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AG: State Fair stage collapse victim payments completed

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Victims of the 2011 Indiana State Fair stage collapse soon will receive a supplemental and final disbursement of money allocated for victims of the tragedy that killed seven people and injured scores more.

Indiana Attorney General Greg Zoeller announced Thursday that $6 million in state aid approved by the Legislature for victims of the disaster had been divided among 59 victims. They will receive money in wire transfers or in the mail in coming days.

The supplemental aid is in addition to $5 million distributed previously under the state’s limit for tort claims, bringing total state victim compensation to $11 million. The estates of the seven victims who died each received a total of $700,000. A flowchart of how compensation was divided is available here. 

The second round of compensation was overseen by an arbitration panel that paid all victim medical expenses through mid-November and made provision for those who are permanently paralyzed and those who will require long-term care. Victims may also seek damages from private defendants.

At a news conference Thursday, Zoeller praised the work of an arbitration panel and plaintiff attorneys who worked together to expedite compensation to victims. “Not only do we believe it was more fair in a lot of ways, but it was a much, much faster way to speed relief to the victims,” he said.

Indianapolis attorney William Baten chaired the arbitration panel that also included attorneys Denise Page of Indianapolis and Eugene Stewart of Brookville. It was a nonadversarial process in which Baten said the panel could make individual determinations based on information each victim’s attorney provided.

“We were able to have all the information we needed to make informed decisions,” Baten said. Reaching settlements moved at “light speed, compared to traditional litigation,” he said.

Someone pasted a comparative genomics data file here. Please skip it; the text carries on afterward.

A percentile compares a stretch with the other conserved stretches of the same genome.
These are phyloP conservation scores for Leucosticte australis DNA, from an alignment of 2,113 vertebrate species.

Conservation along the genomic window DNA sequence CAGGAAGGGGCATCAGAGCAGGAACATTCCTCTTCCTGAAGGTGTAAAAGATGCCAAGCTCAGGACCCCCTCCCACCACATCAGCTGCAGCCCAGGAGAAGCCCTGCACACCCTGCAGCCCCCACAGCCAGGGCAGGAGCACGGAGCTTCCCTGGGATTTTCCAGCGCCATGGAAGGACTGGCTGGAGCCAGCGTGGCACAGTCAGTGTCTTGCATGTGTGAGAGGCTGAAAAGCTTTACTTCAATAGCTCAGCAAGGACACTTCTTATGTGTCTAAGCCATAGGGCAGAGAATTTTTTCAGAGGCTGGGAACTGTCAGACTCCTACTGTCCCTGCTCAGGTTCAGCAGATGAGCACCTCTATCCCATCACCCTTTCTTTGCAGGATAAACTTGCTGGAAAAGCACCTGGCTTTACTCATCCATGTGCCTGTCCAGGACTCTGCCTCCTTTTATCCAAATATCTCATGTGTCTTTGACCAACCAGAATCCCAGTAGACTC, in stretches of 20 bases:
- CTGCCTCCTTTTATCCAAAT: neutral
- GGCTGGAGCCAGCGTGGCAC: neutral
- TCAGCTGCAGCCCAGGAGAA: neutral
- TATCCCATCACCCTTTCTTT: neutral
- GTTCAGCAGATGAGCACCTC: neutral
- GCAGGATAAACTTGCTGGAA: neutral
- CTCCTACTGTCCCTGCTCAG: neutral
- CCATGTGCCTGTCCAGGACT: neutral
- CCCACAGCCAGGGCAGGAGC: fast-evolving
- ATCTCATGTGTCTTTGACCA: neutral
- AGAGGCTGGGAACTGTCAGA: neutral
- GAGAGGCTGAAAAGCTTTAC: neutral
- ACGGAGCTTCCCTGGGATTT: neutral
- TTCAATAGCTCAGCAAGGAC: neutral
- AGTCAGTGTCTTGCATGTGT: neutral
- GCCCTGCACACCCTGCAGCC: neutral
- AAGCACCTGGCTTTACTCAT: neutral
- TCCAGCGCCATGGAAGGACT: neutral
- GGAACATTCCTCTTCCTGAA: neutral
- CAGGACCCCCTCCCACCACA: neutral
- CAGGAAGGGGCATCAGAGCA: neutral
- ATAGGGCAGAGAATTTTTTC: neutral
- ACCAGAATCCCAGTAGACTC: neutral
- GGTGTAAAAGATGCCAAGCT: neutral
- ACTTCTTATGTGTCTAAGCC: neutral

“It was appropriate that the Indiana legislators decided to provide additional financial assistance to victims of the State Fair tragedy in light of all that victims have endured,” Zoeller said in a news release. “Developing and implementing an equitable method for allocating the funds was a complicated process, but our objective that victims receive expedited funds without years of litigation was accomplished.”
 



 

 

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  1. Is this a social parallel to the Mosby prosecutions in Baltimore? Progressive ideology ever seeks Pilgrims to burn at the stake. (I should know.)

  2. The Conour embarrassment is an example of why it would be a good idea to NOT name public buildings or to erect monuments to "worthy" people until AFTER they have been dead three years, at least. And we also need to stop naming federal buildings and roads after a worthless politician whose only achievement was getting elected multiple times (like a certain Congressman after whom we renamed the largest post office in the state). Also, why have we renamed BOTH the Center Township government center AND the new bus terminal/bum hangout after Julia Carson?

  3. Other than a complete lack of any verifiable and valid historical citations to back your wild context-free accusations, you also forget to allege "ate Native American children, ate slave children, ate their own children, and often did it all while using salad forks rather than dinner forks." (gasp)

  4. "So we broke with England for the right to "off" our preborn progeny at will, and allow the processing plant doing the dirty deeds (dirt cheap) to profit on the marketing of those "products of conception." I was completely maleducated on our nation's founding, it would seem. (But I know the ACLU is hard at work to remedy that, too.)" Well, you know, we're just following in the footsteps of our founders who raped women, raped slaves, raped children, maimed immigrants, sold children, stole property, broke promises, broke apart families, killed natives... You know, good God fearing down home Christian folk! :/

  5. Who gives a rats behind about all the fluffy ranking nonsense. What students having to pay off debt need to know is that all schools aren't created equal and students from many schools don't have a snowball's chance of getting a decent paying job straight out of law school. Their lowly ranked lawschool won't tell them that though. When schools start honestly (accurately) reporting *those numbers, things will get interesting real quick, and the looks on student's faces will be priceless!

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